Rapid re-housing is an intervention that helps people who are homeless quickly return to permanent housing. The intervention has been widely used to end homelessness for adults, including both individuals and families. It was also identified as a promising practice by participants in the Practice Knowledge Project. This report examines lessons learned from providers implementing rapid re-housing to help youth escape homelessness.
Providers identified the following important lessons learned from their years of successfully implementing the rapid re-housing model for youth:
- Rapid re-housing for youth requires purposefully embracing a client-driven, Housing First philosophy.
- Landlord engagement is crucial to implementing a successful rapid re-housing for youth program.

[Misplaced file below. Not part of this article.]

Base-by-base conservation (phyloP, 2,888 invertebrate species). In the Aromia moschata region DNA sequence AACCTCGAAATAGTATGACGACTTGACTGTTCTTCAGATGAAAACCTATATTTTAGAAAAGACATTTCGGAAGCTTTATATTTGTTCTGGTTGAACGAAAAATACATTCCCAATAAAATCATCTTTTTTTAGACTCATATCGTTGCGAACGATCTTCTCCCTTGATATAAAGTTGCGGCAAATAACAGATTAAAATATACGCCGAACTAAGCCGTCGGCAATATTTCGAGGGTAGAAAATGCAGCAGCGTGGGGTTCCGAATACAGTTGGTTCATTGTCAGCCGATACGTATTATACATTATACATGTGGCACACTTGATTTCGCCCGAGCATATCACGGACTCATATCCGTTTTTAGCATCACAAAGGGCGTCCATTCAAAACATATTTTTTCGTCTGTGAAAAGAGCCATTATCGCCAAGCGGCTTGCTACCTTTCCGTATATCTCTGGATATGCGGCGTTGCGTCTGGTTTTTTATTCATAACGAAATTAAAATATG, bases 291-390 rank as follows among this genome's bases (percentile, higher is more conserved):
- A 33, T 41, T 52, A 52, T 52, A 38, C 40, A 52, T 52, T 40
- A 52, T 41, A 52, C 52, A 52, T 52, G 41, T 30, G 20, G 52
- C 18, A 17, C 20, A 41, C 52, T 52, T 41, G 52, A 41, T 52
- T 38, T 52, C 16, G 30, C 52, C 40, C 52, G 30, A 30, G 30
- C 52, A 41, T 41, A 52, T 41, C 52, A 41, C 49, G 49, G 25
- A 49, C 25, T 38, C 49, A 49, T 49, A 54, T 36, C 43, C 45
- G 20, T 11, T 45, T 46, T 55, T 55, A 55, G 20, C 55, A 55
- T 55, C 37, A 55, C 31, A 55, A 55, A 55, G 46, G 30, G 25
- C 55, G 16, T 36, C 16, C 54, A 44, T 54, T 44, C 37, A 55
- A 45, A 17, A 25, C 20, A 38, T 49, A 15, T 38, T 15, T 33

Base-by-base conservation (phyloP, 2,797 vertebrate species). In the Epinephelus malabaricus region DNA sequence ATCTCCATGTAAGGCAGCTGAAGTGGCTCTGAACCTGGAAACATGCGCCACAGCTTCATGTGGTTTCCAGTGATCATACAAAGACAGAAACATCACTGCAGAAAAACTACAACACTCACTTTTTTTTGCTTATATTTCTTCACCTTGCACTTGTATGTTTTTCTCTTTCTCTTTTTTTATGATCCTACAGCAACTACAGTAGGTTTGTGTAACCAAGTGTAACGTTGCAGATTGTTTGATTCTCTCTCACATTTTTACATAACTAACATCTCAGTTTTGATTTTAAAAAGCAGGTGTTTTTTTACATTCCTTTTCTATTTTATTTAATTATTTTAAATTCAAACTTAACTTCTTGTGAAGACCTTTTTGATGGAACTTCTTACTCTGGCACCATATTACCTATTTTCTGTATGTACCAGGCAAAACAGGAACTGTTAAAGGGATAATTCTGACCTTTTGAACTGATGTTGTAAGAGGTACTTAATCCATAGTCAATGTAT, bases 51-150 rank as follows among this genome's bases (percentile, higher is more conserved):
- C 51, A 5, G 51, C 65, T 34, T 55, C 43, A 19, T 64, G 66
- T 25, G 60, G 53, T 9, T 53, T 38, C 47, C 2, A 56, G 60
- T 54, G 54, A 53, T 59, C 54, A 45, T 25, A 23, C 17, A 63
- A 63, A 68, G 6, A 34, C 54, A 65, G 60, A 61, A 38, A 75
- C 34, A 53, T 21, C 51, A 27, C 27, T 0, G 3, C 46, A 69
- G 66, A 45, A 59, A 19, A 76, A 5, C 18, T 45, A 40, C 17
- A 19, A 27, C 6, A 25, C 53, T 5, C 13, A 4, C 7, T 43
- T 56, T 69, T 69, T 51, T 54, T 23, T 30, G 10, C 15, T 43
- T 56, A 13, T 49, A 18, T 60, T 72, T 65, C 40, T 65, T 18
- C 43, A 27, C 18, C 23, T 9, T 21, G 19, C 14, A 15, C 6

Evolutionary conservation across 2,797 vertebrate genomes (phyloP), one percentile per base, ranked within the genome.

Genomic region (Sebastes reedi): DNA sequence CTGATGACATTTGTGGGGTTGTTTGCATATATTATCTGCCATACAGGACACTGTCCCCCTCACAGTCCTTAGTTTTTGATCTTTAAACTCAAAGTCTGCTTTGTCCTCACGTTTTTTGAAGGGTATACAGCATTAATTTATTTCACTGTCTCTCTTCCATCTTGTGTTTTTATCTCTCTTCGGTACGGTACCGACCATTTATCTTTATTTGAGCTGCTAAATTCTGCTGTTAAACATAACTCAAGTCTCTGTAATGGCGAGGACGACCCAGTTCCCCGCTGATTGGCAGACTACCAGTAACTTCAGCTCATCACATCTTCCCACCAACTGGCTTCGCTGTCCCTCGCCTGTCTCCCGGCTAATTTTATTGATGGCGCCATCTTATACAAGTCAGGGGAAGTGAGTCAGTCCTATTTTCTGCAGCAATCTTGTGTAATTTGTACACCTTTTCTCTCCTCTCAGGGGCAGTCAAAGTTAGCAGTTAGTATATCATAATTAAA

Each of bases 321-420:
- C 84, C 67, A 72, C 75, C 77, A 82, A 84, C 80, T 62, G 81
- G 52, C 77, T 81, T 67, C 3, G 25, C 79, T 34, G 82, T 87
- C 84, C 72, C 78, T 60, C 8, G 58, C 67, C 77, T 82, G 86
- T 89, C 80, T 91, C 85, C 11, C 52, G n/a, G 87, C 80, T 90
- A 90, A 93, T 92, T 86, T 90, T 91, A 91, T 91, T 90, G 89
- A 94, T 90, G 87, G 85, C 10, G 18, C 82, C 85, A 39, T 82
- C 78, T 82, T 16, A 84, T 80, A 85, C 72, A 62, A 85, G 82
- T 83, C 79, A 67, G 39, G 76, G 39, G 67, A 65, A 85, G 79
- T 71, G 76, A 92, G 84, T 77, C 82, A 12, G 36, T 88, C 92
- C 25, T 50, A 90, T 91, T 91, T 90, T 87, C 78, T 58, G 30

- Rapid re-housing can work for youth, but it will need to be a little different from an adult rapid re-housing model.
- Getting the services right is key for youth success in rapid re-housing.
- Rapid re-housing for youth requires flexibility—in case management style, in funding, and in outcome measures.
This paper, part of a series, emerged from the National Alliance to End Homelessness Practice Knowledge Project. The Alliance, in partnership with Funders Together to End Homelessness and the U.S. Interagency Council on Homelessness and with the support of the Raikes Foundation and the Melville Charitable Trust, periodically convened insightful and experienced practitioners with a goal of identifying those approaches most likely to succeed in reducing the number of homeless youth. Following up on these in-person sessions, conference calls were held with practitioners to examine in greater depth some of the strategies identified as holding particular promise to end youth homelessness.